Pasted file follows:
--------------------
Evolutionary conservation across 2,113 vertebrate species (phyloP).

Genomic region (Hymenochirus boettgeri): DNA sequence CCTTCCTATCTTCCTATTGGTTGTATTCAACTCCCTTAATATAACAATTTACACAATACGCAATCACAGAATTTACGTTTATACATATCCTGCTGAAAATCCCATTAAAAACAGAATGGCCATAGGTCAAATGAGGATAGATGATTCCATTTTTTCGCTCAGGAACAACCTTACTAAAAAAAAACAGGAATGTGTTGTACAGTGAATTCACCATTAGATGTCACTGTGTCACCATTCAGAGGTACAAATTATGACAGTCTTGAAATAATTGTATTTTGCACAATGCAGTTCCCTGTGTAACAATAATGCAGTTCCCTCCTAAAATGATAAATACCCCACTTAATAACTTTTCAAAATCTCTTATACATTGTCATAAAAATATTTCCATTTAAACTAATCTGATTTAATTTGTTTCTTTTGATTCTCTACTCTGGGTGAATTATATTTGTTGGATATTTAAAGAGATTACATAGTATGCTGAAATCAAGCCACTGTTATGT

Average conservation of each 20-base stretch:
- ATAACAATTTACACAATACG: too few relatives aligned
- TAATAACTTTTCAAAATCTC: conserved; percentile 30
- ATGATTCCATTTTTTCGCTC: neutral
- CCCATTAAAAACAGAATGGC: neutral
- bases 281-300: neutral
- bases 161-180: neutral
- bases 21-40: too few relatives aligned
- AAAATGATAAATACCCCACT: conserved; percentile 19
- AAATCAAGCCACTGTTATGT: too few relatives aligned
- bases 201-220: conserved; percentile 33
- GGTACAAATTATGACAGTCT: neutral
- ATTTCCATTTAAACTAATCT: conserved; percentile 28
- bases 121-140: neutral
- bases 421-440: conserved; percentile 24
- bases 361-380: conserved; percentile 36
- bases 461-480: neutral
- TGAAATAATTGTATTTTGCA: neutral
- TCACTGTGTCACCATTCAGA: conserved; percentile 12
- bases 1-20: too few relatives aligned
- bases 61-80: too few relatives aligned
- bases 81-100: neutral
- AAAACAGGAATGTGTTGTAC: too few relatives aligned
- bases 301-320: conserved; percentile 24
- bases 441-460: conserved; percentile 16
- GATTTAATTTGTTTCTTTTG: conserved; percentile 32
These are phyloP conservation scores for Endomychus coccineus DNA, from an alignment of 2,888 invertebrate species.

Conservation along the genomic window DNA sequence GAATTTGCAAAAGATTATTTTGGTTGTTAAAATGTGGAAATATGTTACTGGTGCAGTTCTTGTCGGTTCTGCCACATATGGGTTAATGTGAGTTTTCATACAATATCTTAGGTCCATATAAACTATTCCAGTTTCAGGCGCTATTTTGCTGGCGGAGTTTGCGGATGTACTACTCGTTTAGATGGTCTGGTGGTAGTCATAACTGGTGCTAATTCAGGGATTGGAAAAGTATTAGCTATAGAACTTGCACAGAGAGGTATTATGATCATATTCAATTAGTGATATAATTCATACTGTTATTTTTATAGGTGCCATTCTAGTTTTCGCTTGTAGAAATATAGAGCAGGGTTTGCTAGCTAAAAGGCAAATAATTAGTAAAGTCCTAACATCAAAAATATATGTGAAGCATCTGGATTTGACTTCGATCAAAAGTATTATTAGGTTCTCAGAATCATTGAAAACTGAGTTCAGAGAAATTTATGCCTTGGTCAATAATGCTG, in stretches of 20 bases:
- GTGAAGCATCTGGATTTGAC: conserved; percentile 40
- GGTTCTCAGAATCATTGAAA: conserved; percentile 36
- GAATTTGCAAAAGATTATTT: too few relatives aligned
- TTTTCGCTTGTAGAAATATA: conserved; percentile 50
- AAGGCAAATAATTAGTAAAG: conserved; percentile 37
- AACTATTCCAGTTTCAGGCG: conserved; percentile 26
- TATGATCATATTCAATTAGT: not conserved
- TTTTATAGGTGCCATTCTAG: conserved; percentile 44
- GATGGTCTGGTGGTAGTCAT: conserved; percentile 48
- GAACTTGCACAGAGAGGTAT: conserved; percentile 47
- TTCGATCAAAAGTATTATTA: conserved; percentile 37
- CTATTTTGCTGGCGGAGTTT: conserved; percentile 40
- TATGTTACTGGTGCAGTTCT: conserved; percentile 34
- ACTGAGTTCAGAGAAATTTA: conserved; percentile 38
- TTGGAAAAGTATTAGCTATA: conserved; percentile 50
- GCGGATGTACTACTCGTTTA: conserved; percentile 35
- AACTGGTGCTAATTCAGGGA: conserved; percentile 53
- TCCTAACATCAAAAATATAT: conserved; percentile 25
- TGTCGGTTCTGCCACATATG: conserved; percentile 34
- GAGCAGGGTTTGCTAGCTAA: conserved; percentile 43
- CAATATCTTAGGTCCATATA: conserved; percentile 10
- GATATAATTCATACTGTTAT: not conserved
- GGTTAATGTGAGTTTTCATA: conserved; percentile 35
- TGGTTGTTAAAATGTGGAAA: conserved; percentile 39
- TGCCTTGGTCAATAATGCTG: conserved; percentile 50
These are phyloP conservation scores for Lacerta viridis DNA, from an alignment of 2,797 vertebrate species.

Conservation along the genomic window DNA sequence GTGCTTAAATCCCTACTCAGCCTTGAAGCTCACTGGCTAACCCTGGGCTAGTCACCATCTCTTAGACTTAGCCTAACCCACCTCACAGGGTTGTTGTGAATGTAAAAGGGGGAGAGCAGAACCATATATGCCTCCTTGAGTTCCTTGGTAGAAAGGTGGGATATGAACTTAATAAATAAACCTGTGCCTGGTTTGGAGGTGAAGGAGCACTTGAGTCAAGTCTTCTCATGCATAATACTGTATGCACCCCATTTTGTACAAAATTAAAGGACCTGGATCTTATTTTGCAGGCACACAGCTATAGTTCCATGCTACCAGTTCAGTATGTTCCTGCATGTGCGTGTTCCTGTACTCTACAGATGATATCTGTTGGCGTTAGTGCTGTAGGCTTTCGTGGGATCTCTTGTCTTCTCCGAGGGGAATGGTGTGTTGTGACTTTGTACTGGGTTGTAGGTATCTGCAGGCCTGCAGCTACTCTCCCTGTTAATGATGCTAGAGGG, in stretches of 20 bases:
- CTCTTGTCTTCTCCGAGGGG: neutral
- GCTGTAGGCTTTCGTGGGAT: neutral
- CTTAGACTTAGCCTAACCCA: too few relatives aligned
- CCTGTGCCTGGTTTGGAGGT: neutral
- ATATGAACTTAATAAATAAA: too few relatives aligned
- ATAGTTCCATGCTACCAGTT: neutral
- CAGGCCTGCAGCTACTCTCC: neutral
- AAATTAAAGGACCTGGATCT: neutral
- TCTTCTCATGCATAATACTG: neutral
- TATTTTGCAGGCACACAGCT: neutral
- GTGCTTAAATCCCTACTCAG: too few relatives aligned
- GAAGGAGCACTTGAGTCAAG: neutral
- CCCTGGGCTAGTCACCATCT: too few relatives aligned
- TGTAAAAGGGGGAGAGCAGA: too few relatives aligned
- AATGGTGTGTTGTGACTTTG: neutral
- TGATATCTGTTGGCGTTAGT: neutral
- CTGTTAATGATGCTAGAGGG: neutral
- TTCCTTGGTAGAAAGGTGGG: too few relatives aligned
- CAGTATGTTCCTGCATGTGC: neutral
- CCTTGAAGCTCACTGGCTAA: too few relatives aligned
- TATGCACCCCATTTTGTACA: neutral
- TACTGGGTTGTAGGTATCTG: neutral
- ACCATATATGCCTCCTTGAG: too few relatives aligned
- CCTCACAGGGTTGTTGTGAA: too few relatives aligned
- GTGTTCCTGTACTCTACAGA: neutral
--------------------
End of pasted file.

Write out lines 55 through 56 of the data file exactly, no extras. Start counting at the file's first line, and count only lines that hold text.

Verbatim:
- TGCCTTGGTCAATAATGCTG: conserved; percentile 50
These are phyloP conservation scores for Lacerta viridis DNA, from an alignment of 2,797 vertebrate species.